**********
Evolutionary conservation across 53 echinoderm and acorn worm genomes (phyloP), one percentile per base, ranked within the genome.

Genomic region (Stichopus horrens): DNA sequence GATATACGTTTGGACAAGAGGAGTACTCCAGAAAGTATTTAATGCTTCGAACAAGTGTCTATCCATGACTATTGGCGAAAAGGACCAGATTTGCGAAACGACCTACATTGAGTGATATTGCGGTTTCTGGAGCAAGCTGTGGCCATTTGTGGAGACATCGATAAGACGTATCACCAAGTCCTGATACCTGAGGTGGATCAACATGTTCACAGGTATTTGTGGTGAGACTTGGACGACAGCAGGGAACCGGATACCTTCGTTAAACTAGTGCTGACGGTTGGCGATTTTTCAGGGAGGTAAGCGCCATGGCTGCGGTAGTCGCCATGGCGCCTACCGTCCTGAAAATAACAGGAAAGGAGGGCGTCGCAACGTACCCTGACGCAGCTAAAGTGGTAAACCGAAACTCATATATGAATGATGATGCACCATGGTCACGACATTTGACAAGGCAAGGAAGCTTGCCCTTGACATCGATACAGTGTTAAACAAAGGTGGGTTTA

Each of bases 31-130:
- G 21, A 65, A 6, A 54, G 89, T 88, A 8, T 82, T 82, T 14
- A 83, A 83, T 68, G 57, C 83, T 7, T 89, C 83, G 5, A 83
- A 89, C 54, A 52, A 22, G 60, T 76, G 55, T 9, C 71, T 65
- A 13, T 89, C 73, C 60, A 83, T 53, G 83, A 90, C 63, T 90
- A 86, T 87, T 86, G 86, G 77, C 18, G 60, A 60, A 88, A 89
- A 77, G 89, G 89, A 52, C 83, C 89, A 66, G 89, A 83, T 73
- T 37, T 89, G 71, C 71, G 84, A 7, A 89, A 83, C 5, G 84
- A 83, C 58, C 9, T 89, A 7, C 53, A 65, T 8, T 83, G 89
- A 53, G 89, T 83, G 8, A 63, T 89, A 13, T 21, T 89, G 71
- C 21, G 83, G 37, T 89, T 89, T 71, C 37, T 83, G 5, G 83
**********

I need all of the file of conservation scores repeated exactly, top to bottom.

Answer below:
Evolutionary conservation across 53 echinoderm and acorn worm genomes (phyloP), one percentile per base, ranked within the genome.

Genomic region (Stichopus horrens): DNA sequence GATATACGTTTGGACAAGAGGAGTACTCCAGAAAGTATTTAATGCTTCGAACAAGTGTCTATCCATGACTATTGGCGAAAAGGACCAGATTTGCGAAACGACCTACATTGAGTGATATTGCGGTTTCTGGAGCAAGCTGTGGCCATTTGTGGAGACATCGATAAGACGTATCACCAAGTCCTGATACCTGAGGTGGATCAACATGTTCACAGGTATTTGTGGTGAGACTTGGACGACAGCAGGGAACCGGATACCTTCGTTAAACTAGTGCTGACGGTTGGCGATTTTTCAGGGAGGTAAGCGCCATGGCTGCGGTAGTCGCCATGGCGCCTACCGTCCTGAAAATAACAGGAAAGGAGGGCGTCGCAACGTACCCTGACGCAGCTAAAGTGGTAAACCGAAACTCATATATGAATGATGATGCACCATGGTCACGACATTTGACAAGGCAAGGAAGCTTGCCCTTGACATCGATACAGTGTTAAACAAAGGTGGGTTTA

Each of bases 31-130:
- G 21, A 65, A 6, A 54, G 89, T 88, A 8, T 82, T 82, T 14
- A 83, A 83, T 68, G 57, C 83, T 7, T 89, C 83, G 5, A 83
- A 89, C 54, A 52, A 22, G 60, T 76, G 55, T 9, C 71, T 65
- A 13, T 89, C 73, C 60, A 83, T 53, G 83, A 90, C 63, T 90
- A 86, T 87, T 86, G 86, G 77, C 18, G 60, A 60, A 88, A 89
- A 77, G 89, G 89, A 52, C 83, C 89, A 66, G 89, A 83, T 73
- T 37, T 89, G 71, C 71, G 84, A 7, A 89, A 83, C 5, G 84
- A 83, C 58, C 9, T 89, A 7, C 53, A 65, T 8, T 83, G 89
- A 53, G 89, T 83, G 8, A 63, T 89, A 13, T 21, T 89, G 71
- C 21, G 83, G 37, T 89, T 89, T 71, C 37, T 83, G 5, G 83